In a joint report, the European Commission and the European investment bank set out how the recently agreed capital increase of the EIB will be allocated. In addition, the report sets out three options to help SMEs get access to funding and hire young people in the near future. The Commission will urge the European Council to take an ambitious approach on this issue.
The Compact for Growth and Jobs: one year on – Report to the European Council
The European Commission has adopted a progress report on Compact for Growth and Jobs. One year on, there is much that member states can still do to help themselves, for instance by unlocking the potential of the single market in areas like digital, energy and research.
The report highlights the need to complete Single Market Act I where only 7 of the 12 proposals tabled by the Commission have been agreed by the co-legislators. The European Commission has presented most of the proposals for the Single Market Act II. It will table the remaining proposals in the coming weeks, including legislation to promote long-term investment funds which can be another alternative source of lending to the real economy. The Commission calls for swift adoption of these proposals before the European Parliament elections.
The report shows how the Commission has made available the full cohesion policy budget to support growth and job creating projects as part of the €120 billion investment package outlined in the Compact.
Commission follow-up to the 'Top Ten' consultation of SMEs on EU regulation
Having a business friendly environment is also an important part of the mix. Regulating at EU level rather than twenty seven different ways at national level has proven to be an effective way of creating new opportunities.
The Commission has adopted a communication to address the Top ten most burdensome pieces of EU legislation, as identified by SMEs. The communication details the action taken or to be taken to address each of them. For each of the pieces of legislation identified by SMEs, the Commission has already reviewed the concerns expressed, taken action where this can be done by the Commission or made proposals to the co-legislators to ease the burden on SMEs. For example, in December 2011, the Commission proposed a revision of the public procurement regime which will have direct impact of the access of SMEs to public procurement. In February 2013, the Commission proposed to replace the general Product safety directive by a regulation on consumer product safety which includes a simpler set of common requirements for companies.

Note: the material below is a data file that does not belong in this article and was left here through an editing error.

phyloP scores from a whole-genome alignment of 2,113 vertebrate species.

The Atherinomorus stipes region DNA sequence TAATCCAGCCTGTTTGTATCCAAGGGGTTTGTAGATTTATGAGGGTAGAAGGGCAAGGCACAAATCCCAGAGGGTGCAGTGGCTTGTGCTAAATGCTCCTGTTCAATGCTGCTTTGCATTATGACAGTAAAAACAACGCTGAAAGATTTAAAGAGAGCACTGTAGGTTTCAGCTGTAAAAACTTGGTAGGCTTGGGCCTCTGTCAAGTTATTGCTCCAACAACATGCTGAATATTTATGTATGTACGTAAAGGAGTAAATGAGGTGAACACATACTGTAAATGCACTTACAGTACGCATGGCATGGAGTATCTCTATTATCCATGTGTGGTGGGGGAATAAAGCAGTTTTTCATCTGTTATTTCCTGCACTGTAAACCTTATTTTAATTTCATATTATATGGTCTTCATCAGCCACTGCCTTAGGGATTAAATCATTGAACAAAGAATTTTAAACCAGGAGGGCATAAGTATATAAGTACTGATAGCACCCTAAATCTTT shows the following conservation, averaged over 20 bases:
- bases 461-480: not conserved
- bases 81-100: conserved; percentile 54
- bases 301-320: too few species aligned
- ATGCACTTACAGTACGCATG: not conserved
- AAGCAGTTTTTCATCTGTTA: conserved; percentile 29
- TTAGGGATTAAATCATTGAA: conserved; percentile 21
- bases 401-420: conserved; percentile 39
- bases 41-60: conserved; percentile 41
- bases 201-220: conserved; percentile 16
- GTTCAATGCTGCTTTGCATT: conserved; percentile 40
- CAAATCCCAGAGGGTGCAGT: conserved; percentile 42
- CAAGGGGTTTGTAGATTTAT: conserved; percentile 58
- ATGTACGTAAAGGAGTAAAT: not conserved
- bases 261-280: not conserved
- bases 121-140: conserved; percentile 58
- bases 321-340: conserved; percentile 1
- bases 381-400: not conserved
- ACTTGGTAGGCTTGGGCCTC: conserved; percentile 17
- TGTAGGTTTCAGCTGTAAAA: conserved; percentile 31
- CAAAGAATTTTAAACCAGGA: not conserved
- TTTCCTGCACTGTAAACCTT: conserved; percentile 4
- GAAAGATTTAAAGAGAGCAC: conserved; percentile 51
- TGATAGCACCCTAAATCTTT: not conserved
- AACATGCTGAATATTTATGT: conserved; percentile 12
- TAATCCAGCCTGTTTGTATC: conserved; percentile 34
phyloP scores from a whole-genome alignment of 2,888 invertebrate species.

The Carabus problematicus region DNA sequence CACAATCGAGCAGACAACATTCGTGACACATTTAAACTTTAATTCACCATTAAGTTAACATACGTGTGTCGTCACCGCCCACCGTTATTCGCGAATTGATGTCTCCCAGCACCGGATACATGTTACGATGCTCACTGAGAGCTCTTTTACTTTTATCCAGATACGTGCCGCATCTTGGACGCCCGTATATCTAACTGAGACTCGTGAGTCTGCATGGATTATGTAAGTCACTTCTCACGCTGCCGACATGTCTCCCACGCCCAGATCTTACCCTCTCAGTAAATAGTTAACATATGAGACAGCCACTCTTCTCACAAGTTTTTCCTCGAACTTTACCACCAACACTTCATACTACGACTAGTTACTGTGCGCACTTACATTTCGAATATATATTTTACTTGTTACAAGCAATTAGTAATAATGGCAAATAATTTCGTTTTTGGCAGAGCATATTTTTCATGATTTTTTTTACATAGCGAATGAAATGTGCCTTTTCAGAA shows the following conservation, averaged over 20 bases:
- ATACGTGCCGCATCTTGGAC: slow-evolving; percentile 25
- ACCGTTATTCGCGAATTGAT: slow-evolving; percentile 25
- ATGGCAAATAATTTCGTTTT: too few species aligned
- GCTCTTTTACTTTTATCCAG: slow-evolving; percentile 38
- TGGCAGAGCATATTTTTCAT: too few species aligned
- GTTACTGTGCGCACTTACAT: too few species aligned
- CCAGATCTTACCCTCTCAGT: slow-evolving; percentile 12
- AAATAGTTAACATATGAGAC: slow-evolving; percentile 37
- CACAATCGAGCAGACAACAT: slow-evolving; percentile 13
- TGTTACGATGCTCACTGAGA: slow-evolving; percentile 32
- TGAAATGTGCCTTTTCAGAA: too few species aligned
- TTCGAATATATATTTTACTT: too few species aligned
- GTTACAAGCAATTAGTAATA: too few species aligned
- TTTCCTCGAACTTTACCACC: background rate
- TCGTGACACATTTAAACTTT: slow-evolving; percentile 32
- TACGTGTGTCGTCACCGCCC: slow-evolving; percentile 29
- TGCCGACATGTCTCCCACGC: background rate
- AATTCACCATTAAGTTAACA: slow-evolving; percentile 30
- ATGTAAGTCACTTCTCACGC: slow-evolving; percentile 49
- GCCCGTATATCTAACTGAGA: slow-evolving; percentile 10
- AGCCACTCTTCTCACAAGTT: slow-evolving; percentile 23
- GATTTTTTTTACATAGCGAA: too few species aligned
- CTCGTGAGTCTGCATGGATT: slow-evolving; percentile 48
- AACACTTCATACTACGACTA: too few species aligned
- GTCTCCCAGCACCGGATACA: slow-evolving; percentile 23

This is part of our on-going work to review and ensure that the entire "acquis communautaire" is fit for purpose (the 'REFIT' programme).
The European Council will endorse the Commission's country specific recommendations to guide Member States budgetary and economic policies over the course of the next year. It will also set out the next steps to reinforce the architecture of the Economic and Monetary Union. The four contributions of the Commission provide the menu for immediate action to get the economy growing again. They will help to restore confidence so that companies invest and hire and banks and other investors resume normal lending. They demonstrate that collective action at the EU level will have a bigger impact than isolated individual measures nationally. President Barroso will now send these contributions to all members of the European Council and to the European Parliament.